On the other hand, some classical HLA alleles associated with B2M (HLA-A*01, HLA-B*08, and HLA-C*07) are on the 8.1 ancestral haplotype, which has long been associated with immunopathological diseases (Price et al. 1999; Raychaudhuri et al. 2012). To further examine the possible disease association of this B2M HLA class I locus, we searched the GWAS catalog (Hindorff et al.) for possible association between the B2M GWAS signals and inflammatory diseases. We queried index SNPs in the HLA class I region (30mb to 33mb) that were reported to be associated with autoimmune disorders in individuals of European ancestry. Of the 17 index SNPs identified from the GWAS catalog, four had p-values < 5×10−8 in the GWAS of B2M (Supplementary Table 7). One of the reported index SNPs for multiple sclerosis (rs9260489) was also a B2M index SNP. The disease association of the three other index SNPs of autoimmune disorders were rs2523393 with multiple sclerosis (De Jager et al. 2009), rs3134792 with psoriasis (Capon et al. 2008), and rs3131379 with systemic lupus erythematosus (International Consortium for Systemic Lupus Erythematosus et al. 2008), which is a risk factor of lupus nephritis. The prevalence estimates of these autoimmune diseases in the U.S. population are low: 46 per 100,000 for multiple sclerosis (Rosati 2001), 3.15% for psoriasis (Kurd and Gelfand 2009), and 0.12% for systemic lupus erythematosus (Uramoto et al. 1999). It is unlikely these diseases could explain the associations between B2M and the HLA class I variants in our community-based cohort.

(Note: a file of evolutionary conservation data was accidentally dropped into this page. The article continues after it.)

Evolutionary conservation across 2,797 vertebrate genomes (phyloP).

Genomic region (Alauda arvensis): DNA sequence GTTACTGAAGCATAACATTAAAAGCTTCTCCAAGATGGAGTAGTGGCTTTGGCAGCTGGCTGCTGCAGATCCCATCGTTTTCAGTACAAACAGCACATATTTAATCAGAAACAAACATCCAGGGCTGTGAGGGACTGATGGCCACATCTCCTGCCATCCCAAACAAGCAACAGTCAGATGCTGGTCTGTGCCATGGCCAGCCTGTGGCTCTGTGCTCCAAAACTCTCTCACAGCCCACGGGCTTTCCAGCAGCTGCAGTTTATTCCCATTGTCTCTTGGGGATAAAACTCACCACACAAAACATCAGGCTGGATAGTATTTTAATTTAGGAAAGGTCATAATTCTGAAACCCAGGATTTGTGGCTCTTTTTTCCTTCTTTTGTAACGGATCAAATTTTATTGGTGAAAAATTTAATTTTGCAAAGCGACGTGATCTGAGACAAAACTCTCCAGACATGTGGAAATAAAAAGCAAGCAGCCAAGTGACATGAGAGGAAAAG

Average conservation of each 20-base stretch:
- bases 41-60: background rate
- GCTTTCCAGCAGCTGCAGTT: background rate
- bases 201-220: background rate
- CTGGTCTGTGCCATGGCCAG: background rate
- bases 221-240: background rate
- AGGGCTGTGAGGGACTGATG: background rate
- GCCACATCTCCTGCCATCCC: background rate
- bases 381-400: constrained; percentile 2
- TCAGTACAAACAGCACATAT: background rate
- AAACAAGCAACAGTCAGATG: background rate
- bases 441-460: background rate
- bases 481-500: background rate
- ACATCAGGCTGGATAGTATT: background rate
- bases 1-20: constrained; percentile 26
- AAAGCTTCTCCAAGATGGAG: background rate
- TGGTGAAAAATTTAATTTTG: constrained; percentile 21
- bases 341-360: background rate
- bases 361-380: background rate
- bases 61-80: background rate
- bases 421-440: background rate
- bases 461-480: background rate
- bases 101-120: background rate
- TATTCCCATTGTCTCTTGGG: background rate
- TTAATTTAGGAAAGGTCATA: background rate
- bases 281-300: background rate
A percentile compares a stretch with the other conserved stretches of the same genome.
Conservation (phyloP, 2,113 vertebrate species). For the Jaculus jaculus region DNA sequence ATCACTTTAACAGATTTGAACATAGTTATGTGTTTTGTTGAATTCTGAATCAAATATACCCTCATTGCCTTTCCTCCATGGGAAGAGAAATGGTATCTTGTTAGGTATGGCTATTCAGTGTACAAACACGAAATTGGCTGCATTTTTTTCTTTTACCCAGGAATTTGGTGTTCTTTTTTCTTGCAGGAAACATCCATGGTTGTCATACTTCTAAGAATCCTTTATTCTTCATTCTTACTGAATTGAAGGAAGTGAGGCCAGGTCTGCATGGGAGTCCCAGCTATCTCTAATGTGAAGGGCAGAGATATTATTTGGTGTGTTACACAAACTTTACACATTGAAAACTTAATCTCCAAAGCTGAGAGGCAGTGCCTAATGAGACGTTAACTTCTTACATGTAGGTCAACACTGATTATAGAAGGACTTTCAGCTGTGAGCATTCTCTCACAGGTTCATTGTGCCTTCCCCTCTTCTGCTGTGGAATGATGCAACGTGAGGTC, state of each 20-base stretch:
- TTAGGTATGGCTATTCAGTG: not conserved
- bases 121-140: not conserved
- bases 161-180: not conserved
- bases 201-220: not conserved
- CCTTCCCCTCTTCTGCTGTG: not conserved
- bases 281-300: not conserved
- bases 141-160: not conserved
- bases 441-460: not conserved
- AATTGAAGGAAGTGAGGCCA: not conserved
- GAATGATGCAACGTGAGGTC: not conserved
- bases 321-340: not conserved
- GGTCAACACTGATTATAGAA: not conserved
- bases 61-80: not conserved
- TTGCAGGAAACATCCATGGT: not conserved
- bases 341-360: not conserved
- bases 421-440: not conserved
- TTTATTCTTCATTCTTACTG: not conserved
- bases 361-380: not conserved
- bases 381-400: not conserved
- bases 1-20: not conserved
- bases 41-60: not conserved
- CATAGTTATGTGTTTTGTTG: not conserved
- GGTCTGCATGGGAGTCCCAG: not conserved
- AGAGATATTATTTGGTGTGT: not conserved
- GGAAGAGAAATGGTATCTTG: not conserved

B2M is a major component of dialysis-related amyloidosis (Drueke and Massy 2009). Since HLA class I variants may influence B2M levels independent of kidney function, whether the B2M associated HLA class I variants is associated with the rate of the B2M amyloid deposit accumulation may worth further investigation. However, the lack of association between the B2M GWAS index SNPs in the HLA region with eGFR or mortality suggesting small variation in B2M levels is not directly related to decreased kidney function. Thus, elevated B2M levels mark low GFR, and we have no evidence of the opposite causal direction. If B2M is used for estimating GFR, the information on the B2M associated variants not influencing GFR may be useful for removing variability not related to kidney function and thus improve the precision of GFR estimation.